From the Editor: What do members get for their dues?

By Tim Engstrom

I received a question from the adjutant of Spicer Post 545. What do I tell prospective members when I ask them to join, and they reply, “What do I get for my dues?”

I said I would reply in The Minnesota Legionnaire:

You get advocates in Washington, D.C., for your veterans’ benefits. If you enjoyed the G.I. Bill, VA Loan, VA Healthcare and other benefits, you need someone fighting on your behalf to get these benefits to the next generation of veterans. There are special interests that would like to spend that money on other things besides veterans.

Did you know how crucial The American Legion was in getting the PACT Act passed? The Blue Water Navy Act? The Forever G.I. Bill? Many other laws expanding vets benefits? When federal lawmakers in the late 2000s were considering privatizing the VA, guess which veterans organizations stood alone to prevent that from happening? The American Legion. We won, and we pushed to improve the VA, not break it apart.

You get advocates in St. Paul for veterans’ legislation. Every year, we are dealing with various veteran bills. Do you favor veterans courts? Did you know The American Legion had a major role in getting the Veterans Restorative Justice Act passed in 2021? We successfully pushed to have the eight-year property-tax-break sunset for surviving spouses removed. We push annually for a veterans omnibus bill so our measures don’t get caught up in politics.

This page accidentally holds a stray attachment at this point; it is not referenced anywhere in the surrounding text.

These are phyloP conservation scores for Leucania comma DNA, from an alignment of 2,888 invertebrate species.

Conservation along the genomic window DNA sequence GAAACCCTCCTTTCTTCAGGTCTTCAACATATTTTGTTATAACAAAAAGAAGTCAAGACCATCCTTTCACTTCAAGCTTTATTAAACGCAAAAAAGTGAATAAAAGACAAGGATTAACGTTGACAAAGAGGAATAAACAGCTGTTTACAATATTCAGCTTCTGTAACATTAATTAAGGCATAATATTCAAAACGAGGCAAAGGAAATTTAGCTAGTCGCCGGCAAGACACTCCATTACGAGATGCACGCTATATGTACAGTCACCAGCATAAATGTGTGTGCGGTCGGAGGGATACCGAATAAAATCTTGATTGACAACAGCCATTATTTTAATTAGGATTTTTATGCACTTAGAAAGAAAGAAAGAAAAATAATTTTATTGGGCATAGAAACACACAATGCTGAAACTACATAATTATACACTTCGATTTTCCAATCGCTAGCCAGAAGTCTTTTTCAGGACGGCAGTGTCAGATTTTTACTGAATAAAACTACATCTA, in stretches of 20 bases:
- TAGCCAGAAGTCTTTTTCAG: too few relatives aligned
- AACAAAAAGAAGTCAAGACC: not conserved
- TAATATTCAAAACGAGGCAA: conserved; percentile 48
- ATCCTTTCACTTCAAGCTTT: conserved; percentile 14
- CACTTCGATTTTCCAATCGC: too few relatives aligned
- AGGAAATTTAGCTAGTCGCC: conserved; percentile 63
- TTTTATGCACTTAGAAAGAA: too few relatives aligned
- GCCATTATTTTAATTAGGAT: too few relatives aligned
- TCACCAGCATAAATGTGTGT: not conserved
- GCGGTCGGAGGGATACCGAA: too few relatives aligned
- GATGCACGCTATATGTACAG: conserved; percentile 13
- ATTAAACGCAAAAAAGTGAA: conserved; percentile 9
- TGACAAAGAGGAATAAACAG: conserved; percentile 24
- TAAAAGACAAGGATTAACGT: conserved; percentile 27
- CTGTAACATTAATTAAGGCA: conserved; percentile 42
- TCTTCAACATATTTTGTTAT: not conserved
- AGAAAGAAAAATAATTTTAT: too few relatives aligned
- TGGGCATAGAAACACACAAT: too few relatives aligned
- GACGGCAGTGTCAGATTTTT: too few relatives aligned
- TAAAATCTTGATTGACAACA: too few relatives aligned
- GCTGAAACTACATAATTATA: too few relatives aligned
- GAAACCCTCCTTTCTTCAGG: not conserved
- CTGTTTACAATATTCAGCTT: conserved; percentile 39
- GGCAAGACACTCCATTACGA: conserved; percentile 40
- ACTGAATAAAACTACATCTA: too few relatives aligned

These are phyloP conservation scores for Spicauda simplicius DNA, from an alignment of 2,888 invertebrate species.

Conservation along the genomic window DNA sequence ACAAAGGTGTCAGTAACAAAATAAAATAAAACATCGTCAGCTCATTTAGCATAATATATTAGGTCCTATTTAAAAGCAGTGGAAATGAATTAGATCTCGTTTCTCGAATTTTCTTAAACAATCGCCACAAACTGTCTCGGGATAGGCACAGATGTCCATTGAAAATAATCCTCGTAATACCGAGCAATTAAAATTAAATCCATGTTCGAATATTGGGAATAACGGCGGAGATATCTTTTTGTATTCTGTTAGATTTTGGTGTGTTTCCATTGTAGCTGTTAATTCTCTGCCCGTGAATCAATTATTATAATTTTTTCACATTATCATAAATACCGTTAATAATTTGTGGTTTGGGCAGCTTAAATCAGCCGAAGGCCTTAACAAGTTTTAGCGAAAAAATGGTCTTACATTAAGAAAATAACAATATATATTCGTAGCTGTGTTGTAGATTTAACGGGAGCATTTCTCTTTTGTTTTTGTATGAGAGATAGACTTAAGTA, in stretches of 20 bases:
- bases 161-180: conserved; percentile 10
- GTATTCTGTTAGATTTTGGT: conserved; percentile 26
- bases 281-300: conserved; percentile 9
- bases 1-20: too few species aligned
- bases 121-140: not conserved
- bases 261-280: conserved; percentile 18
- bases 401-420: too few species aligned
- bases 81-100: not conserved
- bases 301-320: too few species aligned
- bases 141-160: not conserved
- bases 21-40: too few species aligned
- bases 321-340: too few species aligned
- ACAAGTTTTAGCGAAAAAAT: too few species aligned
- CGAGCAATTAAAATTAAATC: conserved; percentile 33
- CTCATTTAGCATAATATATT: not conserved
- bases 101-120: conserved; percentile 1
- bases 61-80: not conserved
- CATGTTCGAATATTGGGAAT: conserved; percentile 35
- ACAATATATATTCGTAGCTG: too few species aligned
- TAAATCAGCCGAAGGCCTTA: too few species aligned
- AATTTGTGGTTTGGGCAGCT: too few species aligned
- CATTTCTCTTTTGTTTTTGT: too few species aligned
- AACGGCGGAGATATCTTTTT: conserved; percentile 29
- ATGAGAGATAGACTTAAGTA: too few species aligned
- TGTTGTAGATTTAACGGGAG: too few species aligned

We helped get the state government to allow veterans in homeless shelters to keep more of their disability and pension checks. We defend the benefits of charitable gambling for our communities and push for tax relief. We advocate for all kinds of things: license plates, hunting licenses, property tax relief for posts, funding for veterans homes, Post-9/11 Service Bonus, Gold Star families, CVSOs, on and on.

mugshot of Tim Engstrom
Tim Engstrom

You get people who will fight for your VA claim. You get a nonprofit with high ratings on Charity Navigator and low or no administrative costs. You get a staff who will help your post help a struggling veteran make use of the Minnesota Veterans Assistance Fund and other local and state resources. You get The Minnesota Legionnaire. You get the Legion Magazine. You get your local post’s newsletter.

You get an organization that lets you pursue your interests. A few years ago, Army veteran Kristy Janigo was a member of Osseo Post 172. Then she was named to the Department Media & Communications Committee. Then she requested to move to the Legislative Committee because that was more fitting to her interests. Soon, the chair stepped away for health reasons, and she became the chair. Janigo is only 40, and she leads our legislative efforts at the Capitol. Amazing!

I can provide other similar examples from Baseball, Softball, Oratorical Contest, Boys State, Girls State, Pheasant Dinner, Jr. Shooting Sports, Bowling, honor guards, leadership, finance, service officer, membership, national security, event organization, on and on and on and on.